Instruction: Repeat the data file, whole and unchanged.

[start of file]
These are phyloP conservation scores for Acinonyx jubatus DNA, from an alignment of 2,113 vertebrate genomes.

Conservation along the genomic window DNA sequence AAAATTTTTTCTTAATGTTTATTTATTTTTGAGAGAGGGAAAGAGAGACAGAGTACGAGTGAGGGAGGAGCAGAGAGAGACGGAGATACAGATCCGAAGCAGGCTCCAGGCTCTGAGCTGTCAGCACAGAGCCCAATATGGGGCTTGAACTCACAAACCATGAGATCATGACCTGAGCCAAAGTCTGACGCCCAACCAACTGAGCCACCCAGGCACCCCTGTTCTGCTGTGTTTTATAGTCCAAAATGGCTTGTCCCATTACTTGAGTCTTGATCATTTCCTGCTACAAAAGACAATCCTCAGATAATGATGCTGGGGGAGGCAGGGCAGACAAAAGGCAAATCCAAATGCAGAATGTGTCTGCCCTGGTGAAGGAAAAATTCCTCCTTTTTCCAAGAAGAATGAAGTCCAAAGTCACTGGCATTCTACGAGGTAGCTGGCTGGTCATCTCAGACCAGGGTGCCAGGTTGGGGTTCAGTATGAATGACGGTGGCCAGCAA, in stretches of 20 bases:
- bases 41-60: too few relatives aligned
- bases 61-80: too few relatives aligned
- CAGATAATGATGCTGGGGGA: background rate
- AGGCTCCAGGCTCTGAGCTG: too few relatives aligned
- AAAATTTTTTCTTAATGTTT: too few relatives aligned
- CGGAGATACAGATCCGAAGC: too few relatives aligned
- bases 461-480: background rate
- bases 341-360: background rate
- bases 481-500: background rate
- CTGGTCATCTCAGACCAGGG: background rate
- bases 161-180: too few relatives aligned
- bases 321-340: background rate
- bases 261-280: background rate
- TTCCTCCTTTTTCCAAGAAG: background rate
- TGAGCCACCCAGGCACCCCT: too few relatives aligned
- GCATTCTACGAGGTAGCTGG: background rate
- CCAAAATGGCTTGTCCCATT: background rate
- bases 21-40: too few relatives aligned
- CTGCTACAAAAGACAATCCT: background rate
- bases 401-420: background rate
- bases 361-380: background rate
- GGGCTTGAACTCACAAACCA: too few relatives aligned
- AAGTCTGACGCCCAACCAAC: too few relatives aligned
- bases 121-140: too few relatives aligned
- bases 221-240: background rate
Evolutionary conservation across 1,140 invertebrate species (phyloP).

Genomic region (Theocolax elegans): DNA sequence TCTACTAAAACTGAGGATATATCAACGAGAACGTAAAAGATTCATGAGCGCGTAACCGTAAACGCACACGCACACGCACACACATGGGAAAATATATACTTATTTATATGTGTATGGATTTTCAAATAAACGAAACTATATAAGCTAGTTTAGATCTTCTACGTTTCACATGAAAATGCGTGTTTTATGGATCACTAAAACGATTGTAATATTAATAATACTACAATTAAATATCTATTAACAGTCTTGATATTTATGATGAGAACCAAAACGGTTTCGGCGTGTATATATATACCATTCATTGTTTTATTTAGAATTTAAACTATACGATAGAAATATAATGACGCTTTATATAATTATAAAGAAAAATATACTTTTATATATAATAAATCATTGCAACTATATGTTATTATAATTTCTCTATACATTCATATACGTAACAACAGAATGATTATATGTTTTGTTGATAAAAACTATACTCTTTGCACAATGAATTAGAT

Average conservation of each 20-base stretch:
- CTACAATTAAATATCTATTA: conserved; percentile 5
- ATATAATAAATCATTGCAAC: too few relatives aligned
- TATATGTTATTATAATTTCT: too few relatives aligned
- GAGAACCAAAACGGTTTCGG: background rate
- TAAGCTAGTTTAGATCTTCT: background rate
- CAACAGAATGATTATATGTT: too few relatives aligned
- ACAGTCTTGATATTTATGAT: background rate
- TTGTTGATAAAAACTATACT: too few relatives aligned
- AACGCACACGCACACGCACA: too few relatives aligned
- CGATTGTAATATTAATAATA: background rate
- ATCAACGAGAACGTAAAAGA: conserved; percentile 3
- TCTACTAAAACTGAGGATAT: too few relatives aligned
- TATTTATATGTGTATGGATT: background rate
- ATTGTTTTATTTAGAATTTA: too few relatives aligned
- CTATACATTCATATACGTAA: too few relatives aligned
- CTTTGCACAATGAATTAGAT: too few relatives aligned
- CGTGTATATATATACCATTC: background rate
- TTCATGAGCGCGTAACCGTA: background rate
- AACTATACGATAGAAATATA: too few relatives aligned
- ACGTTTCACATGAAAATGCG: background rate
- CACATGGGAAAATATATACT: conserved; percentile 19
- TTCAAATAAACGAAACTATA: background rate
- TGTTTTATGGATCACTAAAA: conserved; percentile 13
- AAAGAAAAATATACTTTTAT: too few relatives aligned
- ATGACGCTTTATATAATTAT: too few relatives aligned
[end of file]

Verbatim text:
These are phyloP conservation scores for Acinonyx jubatus DNA, from an alignment of 2,113 vertebrate genomes.

Conservation along the genomic window DNA sequence AAAATTTTTTCTTAATGTTTATTTATTTTTGAGAGAGGGAAAGAGAGACAGAGTACGAGTGAGGGAGGAGCAGAGAGAGACGGAGATACAGATCCGAAGCAGGCTCCAGGCTCTGAGCTGTCAGCACAGAGCCCAATATGGGGCTTGAACTCACAAACCATGAGATCATGACCTGAGCCAAAGTCTGACGCCCAACCAACTGAGCCACCCAGGCACCCCTGTTCTGCTGTGTTTTATAGTCCAAAATGGCTTGTCCCATTACTTGAGTCTTGATCATTTCCTGCTACAAAAGACAATCCTCAGATAATGATGCTGGGGGAGGCAGGGCAGACAAAAGGCAAATCCAAATGCAGAATGTGTCTGCCCTGGTGAAGGAAAAATTCCTCCTTTTTCCAAGAAGAATGAAGTCCAAAGTCACTGGCATTCTACGAGGTAGCTGGCTGGTCATCTCAGACCAGGGTGCCAGGTTGGGGTTCAGTATGAATGACGGTGGCCAGCAA, in stretches of 20 bases:
- bases 41-60: too few relatives aligned
- bases 61-80: too few relatives aligned
- CAGATAATGATGCTGGGGGA: background rate
- AGGCTCCAGGCTCTGAGCTG: too few relatives aligned
- AAAATTTTTTCTTAATGTTT: too few relatives aligned
- CGGAGATACAGATCCGAAGC: too few relatives aligned
- bases 461-480: background rate
- bases 341-360: background rate
- bases 481-500: background rate
- CTGGTCATCTCAGACCAGGG: background rate
- bases 161-180: too few relatives aligned
- bases 321-340: background rate
- bases 261-280: background rate
- TTCCTCCTTTTTCCAAGAAG: background rate
- TGAGCCACCCAGGCACCCCT: too few relatives aligned
- GCATTCTACGAGGTAGCTGG: background rate
- CCAAAATGGCTTGTCCCATT: background rate
- bases 21-40: too few relatives aligned
- CTGCTACAAAAGACAATCCT: background rate
- bases 401-420: background rate
- bases 361-380: background rate
- GGGCTTGAACTCACAAACCA: too few relatives aligned
- AAGTCTGACGCCCAACCAAC: too few relatives aligned
- bases 121-140: too few relatives aligned
- bases 221-240: background rate
Evolutionary conservation across 1,140 invertebrate species (phyloP).

Genomic region (Theocolax elegans): DNA sequence TCTACTAAAACTGAGGATATATCAACGAGAACGTAAAAGATTCATGAGCGCGTAACCGTAAACGCACACGCACACGCACACACATGGGAAAATATATACTTATTTATATGTGTATGGATTTTCAAATAAACGAAACTATATAAGCTAGTTTAGATCTTCTACGTTTCACATGAAAATGCGTGTTTTATGGATCACTAAAACGATTGTAATATTAATAATACTACAATTAAATATCTATTAACAGTCTTGATATTTATGATGAGAACCAAAACGGTTTCGGCGTGTATATATATACCATTCATTGTTTTATTTAGAATTTAAACTATACGATAGAAATATAATGACGCTTTATATAATTATAAAGAAAAATATACTTTTATATATAATAAATCATTGCAACTATATGTTATTATAATTTCTCTATACATTCATATACGTAACAACAGAATGATTATATGTTTTGTTGATAAAAACTATACTCTTTGCACAATGAATTAGAT

Average conservation of each 20-base stretch:
- CTACAATTAAATATCTATTA: conserved; percentile 5
- ATATAATAAATCATTGCAAC: too few relatives aligned
- TATATGTTATTATAATTTCT: too few relatives aligned
- GAGAACCAAAACGGTTTCGG: background rate
- TAAGCTAGTTTAGATCTTCT: background rate
- CAACAGAATGATTATATGTT: too few relatives aligned
- ACAGTCTTGATATTTATGAT: background rate
- TTGTTGATAAAAACTATACT: too few relatives aligned
- AACGCACACGCACACGCACA: too few relatives aligned
- CGATTGTAATATTAATAATA: background rate
- ATCAACGAGAACGTAAAAGA: conserved; percentile 3
- TCTACTAAAACTGAGGATAT: too few relatives aligned
- TATTTATATGTGTATGGATT: background rate
- ATTGTTTTATTTAGAATTTA: too few relatives aligned
- CTATACATTCATATACGTAA: too few relatives aligned
- CTTTGCACAATGAATTAGAT: too few relatives aligned
- CGTGTATATATATACCATTC: background rate
- TTCATGAGCGCGTAACCGTA: background rate
- AACTATACGATAGAAATATA: too few relatives aligned
- ACGTTTCACATGAAAATGCG: background rate
- CACATGGGAAAATATATACT: conserved; percentile 19
- TTCAAATAAACGAAACTATA: background rate
- TGTTTTATGGATCACTAAAA: conserved; percentile 13
- AAAGAAAAATATACTTTTAT: too few relatives aligned
- ATGACGCTTTATATAATTAT: too few relatives aligned